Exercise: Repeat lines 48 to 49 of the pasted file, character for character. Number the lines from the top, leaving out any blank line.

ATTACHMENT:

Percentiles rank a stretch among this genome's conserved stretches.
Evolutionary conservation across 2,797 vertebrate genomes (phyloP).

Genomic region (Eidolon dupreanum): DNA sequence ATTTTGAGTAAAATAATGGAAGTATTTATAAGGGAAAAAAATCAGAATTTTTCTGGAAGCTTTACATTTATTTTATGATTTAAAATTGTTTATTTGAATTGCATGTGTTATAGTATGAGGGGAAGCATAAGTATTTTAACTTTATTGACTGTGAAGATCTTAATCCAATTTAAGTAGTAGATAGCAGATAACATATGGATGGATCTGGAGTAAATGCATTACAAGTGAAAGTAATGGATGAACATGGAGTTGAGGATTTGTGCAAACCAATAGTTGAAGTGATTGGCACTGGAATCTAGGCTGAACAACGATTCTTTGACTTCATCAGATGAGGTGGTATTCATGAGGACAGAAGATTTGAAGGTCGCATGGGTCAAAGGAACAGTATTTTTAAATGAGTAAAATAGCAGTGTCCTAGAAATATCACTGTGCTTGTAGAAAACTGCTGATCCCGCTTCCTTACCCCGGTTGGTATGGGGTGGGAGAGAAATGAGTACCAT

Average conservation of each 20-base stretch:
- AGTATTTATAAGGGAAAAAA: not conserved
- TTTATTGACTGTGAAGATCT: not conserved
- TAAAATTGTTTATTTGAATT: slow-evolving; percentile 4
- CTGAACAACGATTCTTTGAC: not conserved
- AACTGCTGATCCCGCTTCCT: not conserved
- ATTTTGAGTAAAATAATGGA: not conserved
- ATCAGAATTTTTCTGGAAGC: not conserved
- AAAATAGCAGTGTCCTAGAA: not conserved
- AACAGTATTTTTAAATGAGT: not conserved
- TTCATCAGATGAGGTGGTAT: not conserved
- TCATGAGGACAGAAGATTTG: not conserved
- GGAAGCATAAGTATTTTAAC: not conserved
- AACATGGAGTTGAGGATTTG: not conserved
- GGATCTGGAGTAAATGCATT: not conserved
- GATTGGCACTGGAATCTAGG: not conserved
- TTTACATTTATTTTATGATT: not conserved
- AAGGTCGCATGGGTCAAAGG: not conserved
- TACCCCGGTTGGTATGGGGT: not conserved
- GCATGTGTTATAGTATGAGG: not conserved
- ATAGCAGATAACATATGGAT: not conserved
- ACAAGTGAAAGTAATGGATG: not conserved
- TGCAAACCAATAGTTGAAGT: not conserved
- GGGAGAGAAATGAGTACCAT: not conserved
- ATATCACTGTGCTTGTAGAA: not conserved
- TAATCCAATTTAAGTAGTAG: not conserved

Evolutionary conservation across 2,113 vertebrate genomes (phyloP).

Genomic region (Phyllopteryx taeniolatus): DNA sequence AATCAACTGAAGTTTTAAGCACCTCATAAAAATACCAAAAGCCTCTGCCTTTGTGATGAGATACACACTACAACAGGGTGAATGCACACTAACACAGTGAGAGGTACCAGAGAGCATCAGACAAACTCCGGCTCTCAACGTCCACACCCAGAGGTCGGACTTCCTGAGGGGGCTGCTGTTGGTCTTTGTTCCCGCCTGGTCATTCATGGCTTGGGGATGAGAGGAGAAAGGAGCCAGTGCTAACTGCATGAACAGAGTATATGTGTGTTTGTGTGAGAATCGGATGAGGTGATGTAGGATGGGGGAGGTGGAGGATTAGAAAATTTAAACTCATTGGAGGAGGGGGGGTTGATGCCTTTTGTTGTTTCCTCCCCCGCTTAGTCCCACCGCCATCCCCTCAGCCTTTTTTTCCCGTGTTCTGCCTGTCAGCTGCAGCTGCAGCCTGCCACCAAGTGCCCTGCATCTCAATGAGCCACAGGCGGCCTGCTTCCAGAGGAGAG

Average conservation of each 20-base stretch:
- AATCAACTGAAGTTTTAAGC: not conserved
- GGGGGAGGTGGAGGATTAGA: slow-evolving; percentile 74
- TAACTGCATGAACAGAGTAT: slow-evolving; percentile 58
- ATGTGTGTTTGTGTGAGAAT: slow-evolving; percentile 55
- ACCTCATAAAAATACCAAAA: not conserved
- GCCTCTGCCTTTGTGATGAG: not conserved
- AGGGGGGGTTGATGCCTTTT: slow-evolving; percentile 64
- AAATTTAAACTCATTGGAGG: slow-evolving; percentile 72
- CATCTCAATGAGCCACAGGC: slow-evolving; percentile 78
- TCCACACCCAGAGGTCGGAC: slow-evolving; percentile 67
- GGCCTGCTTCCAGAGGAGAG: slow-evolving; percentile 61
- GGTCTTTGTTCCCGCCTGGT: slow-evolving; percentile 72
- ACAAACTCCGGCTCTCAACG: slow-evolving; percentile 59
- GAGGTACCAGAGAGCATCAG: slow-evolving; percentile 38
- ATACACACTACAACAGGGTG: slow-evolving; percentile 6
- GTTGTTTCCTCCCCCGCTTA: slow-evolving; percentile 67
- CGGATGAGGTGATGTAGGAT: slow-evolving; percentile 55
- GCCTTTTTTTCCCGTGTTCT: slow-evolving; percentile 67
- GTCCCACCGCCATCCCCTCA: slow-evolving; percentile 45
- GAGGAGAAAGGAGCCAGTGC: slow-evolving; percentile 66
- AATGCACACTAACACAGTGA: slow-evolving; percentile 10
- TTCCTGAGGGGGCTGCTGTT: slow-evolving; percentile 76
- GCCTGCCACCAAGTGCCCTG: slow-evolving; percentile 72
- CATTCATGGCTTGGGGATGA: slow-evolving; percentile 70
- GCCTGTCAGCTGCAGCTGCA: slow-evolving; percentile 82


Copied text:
- GTTGTTTCCTCCCCCGCTTA: slow-evolving; percentile 67
- CGGATGAGGTGATGTAGGAT: slow-evolving; percentile 55